Ingredients for the perfect pizza
The domestic countertop electric pizza ovens are brilliant as they can generate enough heat to make a commercial quality pizza at home. This is because they have heat elements at the top and bottom, as well as a ceramic pizza stone, which helps to create the perfect crispy crust. A conventional oven, with the aid of a pizza stone (a flat piece of unglazed stoneware) heated to its hottest setting will also give good results. All domestic ovens differ, but as a general rule, the higher you place the pizza stone in the oven, the better the result. If you have a hooded grill at home, then crank it up as hot as it goes and follow the steps that I have outlined for a conventional oven. And, of course, if you’re lucky enough to have a wood-fired oven at home, this will also do the trick.
Making pizza dough is so easy; take the time to give it a go. You can store proofed dough balls in the freezer, then defrost when ready to use. It’s fun for the kids and very cost effective. You need to use bread flour to make a proper pizza dough. In our restaurants, and in this book, we use dry yeast which we activate with lukewarm water before mixing into the dough. Next step is proofing. This is when the dough rests, giving it time to rise and for the yeast to ferment before baking. The ideal temperature is between 80°F (27°C) and 110°F (43°C). Any hotter and the yeast will be destroyed, resulting in a heavy and stodgy dough; any cooler and the yeast will not activate, resulting in an inferior dough. I roll out the pizza bases with semolina or flour as it gives the dough a beautiful crisp finish. I love a thin crust, so that I don’t bloat my guests’ bellies, but if you like a thicker dough, then by all means go for it. Finally, remember to dock the pizza (prick the base with a fork), to stop the dough from bubbling up when it’s cooked.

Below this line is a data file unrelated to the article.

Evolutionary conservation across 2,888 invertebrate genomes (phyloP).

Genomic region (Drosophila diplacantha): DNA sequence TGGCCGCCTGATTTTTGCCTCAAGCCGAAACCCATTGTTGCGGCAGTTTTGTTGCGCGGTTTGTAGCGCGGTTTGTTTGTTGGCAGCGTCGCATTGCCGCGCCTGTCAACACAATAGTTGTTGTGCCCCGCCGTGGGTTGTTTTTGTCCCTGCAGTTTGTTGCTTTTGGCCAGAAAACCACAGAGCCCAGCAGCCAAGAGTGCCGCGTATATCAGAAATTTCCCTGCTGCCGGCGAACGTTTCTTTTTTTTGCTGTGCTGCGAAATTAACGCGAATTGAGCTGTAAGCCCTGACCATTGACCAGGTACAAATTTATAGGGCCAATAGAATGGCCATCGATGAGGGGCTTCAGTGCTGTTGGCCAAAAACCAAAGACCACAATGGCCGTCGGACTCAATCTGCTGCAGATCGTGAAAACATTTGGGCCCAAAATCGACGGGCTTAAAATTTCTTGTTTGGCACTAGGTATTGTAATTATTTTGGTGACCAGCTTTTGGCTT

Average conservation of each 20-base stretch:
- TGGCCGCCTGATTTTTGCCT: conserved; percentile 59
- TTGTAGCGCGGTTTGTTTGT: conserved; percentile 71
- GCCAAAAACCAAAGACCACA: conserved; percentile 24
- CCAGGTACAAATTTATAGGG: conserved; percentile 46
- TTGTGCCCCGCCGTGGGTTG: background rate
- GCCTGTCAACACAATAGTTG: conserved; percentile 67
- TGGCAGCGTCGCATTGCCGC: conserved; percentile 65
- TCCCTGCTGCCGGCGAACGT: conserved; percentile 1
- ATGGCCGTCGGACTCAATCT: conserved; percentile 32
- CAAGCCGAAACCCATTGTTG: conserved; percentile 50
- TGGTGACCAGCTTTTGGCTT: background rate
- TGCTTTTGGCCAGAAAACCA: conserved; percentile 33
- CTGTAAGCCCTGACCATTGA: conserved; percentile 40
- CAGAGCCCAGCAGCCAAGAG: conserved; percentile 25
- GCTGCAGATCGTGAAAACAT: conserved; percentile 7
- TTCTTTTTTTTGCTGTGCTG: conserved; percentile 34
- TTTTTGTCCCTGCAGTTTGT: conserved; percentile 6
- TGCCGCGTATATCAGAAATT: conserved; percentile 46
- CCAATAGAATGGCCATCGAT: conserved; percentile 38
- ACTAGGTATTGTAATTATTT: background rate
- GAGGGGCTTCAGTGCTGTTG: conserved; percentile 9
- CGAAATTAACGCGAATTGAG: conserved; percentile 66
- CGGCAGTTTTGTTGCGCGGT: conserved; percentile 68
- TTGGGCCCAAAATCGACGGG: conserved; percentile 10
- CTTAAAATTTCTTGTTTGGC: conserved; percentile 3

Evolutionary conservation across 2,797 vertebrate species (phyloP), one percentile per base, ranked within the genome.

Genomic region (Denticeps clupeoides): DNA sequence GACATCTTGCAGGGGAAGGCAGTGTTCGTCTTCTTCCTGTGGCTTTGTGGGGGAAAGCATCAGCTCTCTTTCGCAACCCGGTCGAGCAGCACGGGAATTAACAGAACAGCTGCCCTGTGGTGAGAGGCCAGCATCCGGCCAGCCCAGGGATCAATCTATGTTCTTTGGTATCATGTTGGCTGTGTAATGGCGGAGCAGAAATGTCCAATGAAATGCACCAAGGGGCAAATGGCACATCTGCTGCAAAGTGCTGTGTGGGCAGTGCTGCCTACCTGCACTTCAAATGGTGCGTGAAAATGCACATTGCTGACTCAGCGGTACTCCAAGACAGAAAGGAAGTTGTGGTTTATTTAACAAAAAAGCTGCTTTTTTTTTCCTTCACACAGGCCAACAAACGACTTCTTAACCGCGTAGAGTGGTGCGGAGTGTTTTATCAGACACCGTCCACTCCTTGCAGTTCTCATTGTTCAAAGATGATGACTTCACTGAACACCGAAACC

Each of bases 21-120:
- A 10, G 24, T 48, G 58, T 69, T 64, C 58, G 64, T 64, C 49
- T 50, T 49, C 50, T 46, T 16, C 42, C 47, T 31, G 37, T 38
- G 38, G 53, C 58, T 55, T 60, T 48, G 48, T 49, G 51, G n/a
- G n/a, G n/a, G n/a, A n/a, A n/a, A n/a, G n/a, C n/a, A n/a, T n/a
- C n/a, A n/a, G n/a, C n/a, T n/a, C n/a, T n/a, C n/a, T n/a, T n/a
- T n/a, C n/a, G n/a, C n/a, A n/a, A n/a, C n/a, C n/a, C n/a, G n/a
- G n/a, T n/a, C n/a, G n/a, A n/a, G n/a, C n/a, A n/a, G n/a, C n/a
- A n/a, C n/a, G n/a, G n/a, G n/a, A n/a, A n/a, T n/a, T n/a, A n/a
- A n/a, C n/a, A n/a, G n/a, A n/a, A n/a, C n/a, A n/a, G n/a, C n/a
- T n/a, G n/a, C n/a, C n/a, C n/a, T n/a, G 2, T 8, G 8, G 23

There are generally two types of pizza bases, red (rosso) and white (bianco). Red is obviously a tomato base. My tried and true recipe for a tomato pizza sauce is the simplest thing in the world I just take the best-quality canned, whole, peeled tomatoes I can find, then blend them with some sea salt, cracked black pepper and dried oregano that’s it! I don’t cook it, I don’t add garlic, I don’t add fresh herbs, I don’t use fresh tomatoes. This allows the toppings on this very basic, sweet, unadulterated sauce to shine. A white pizza consists of a simple olive oil and seasoning base, then topped with cheese so it doesn’t burn, followed by the toppings of your choice. Don’t drown the base in sauce or it will never crisp up.
In pizza making there are two types of mozzarella, the regular cow’s milk stringy one, which is used on the base and acts like a glue to stick the toppings on. Less is more when it comes to this type of cheese. The second type is buffalo milk mozzarella, the food lover’s choice. This is best added at the last minute, just before serving.
Splurge on the best quality toppings you can afford. Go to a gourmet deli and invest in some paper-thin slices of San Daniele prosciutto or Parma ham this will slightly melt as it is scattered across the top of a hot pizza. Also, pick up some sun-dried tomatoes, roasted bell peppers, and good-quality olives. And again, don’t smother your pizza with toppings. Remember that what you put on after the pizza comes out of the oven can also turn a good pizza into a great one, so think about using fresh cheeses, toasted nuts, fresh herbs and herb sauces, dressings, and edible leaves of any description.